I felt like the differences between Cal and his father signifies the passing of the baton, and how men are progressing emotionally. Cal was obviously brought up on the ranch by his father, but he’s grown up to be much more sensitive and thoughtful.
Our conception of Wade as a man was that he did not appreciate sensitivity, and was a macho guy in that old school sense. So for people like Cal and Erin, that didn’t really work. And these days, we’re increasingly seeing that ultra-masculine mindset doesn’t really help anyone.
One thing that I found interesting about the role of Cal, and about the story as a whole, was the guilt that he has, and the way that affects him, and how at the end he does have to deal with that. Accepting our failures or weaknesses is something that a lot of men don’t like to do. Cal sees himself as weak, and understandably is consumed by a lot of shame. I think that someone like Wade would never admit to that, and look at that in a critical way, and come to terms with it. He would never take the steps to deal with it, because it would make him feel like less of a man. But Cal does own it in the end, and can at least begin to move on, and that’s something that Wade would never have been able to do.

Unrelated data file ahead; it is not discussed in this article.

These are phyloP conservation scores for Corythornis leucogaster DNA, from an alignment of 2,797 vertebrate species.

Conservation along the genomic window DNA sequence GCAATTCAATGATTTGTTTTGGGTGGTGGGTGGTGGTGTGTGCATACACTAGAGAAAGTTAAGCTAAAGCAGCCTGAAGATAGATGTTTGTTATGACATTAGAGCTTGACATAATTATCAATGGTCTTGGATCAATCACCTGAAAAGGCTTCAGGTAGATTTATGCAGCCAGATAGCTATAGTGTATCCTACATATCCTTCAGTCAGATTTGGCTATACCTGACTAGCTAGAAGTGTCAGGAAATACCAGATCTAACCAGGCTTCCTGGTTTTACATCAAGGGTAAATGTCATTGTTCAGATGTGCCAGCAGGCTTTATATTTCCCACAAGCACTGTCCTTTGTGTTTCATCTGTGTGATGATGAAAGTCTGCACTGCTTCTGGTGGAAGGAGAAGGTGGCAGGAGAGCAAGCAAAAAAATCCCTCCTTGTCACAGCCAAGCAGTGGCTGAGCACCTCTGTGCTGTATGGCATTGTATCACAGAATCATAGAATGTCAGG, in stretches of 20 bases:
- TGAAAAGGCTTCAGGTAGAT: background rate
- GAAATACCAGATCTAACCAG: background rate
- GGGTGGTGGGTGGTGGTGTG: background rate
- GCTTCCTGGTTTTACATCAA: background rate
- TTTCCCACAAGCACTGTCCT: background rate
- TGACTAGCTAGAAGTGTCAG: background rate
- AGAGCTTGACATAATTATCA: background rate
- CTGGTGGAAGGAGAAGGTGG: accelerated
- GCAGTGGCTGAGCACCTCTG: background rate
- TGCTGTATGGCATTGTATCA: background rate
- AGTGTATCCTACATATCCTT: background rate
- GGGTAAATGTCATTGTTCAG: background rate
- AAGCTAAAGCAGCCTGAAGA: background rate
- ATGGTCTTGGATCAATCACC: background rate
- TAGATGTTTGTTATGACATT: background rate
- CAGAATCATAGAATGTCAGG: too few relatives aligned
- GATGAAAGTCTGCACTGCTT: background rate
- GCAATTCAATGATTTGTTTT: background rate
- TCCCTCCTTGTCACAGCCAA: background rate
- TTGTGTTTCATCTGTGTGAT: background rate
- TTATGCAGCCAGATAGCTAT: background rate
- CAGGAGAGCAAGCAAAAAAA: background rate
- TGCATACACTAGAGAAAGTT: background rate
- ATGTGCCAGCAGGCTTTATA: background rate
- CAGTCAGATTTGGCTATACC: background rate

Owen Teague // 📸 : Gavin Bond // Owen wears Owen wears Dolce & Gabbana knit and tank.
It is somewhat a generational thing I think, and many men your age are more comfortable discussing their feelings than their dads are. Did you and your friends talk to each other in a healthy and open way growing up?